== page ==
In Stockholm, only 40% were for the charges just before the pilot project was launched. The latest numbers, from 2010, show that 74% now support the congestion charges. If we are to follow in London's and Stockholm's footsteps, the Minister of Transport should take the necessary steps we have highlighted here. In addition, he should enage urban planners, architects and other stakeholders in a dialogue about the goals for the future of the city's life between houses and on the streets of Copenhagen.

It is also of utmost importance that he listens actively to the critics of the congestion charges. Not least the 15 mayors in the municipalities around Copenhagen, as they represent the citizens who will be affected by the new fees. Finally, it is important that we avoid an invisible ”city wall”. It shouldn't cost the farm to drive into Copenhagen.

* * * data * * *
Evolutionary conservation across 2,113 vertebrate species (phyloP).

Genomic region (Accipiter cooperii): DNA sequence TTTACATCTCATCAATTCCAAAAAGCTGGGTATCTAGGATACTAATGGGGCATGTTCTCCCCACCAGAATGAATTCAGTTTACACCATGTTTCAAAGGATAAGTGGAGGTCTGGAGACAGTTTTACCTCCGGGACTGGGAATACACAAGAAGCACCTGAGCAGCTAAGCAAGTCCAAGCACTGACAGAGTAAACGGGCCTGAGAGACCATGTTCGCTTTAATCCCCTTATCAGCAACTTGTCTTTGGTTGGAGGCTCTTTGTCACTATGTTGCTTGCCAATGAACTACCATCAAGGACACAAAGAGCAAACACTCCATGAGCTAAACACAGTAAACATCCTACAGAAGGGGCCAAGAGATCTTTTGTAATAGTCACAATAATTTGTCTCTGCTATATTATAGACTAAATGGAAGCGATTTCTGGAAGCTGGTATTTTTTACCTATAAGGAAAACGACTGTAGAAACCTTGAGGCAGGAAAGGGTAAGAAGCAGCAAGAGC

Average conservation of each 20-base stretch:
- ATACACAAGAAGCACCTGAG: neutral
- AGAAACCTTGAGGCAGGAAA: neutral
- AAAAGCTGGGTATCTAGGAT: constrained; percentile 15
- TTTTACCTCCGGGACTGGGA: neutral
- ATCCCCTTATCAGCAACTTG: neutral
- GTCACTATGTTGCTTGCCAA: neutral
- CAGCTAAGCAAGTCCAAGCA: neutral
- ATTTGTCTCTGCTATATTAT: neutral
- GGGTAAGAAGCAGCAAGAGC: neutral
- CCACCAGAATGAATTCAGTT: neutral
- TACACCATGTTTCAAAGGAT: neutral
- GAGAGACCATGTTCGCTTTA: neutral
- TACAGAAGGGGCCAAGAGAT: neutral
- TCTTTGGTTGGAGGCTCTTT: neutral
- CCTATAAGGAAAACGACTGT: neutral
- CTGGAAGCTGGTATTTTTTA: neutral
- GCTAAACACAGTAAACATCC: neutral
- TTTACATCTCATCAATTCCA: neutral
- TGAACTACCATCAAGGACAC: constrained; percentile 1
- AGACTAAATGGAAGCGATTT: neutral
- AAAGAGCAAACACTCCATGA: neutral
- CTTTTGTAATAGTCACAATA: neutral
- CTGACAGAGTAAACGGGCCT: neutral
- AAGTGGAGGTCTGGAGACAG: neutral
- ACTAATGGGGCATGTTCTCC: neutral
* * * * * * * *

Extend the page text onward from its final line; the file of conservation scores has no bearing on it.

There should be the possibility for differentiated payment. For example, using GPS technology that can be used with great precision in road pricing initiatives, as long as the cars have a chip that registers where they drive and sends the data to the tax authorities.

An alternative could be to divide the congestion charge between a number of zones in the city.

At the end of the end it is all about prioritising and daring to invest in the future so that Copenhagen, in the future as well, can be a city that inspires others, that is accessible to all, where there is a balance between transport forms and where there is space and life between the buildings.

If this doesn't happen, we will think back to the good old days when Copenhagen was voted the world's greenest city in 2009 and the world's most liveable city according to Monocle in 2008 and where urban planners from all over the world came to Copenhagen to study Copenhagenization and realise we dropped the ball.

Natalie and Jane's article was published in Politiken, the Danish newspaper last week. Here's the link to the Danish version.

08 January 2012

Subversive Bicycle Photos - Los Angeles


Los Angeles. 1900. Spring St. near 8th.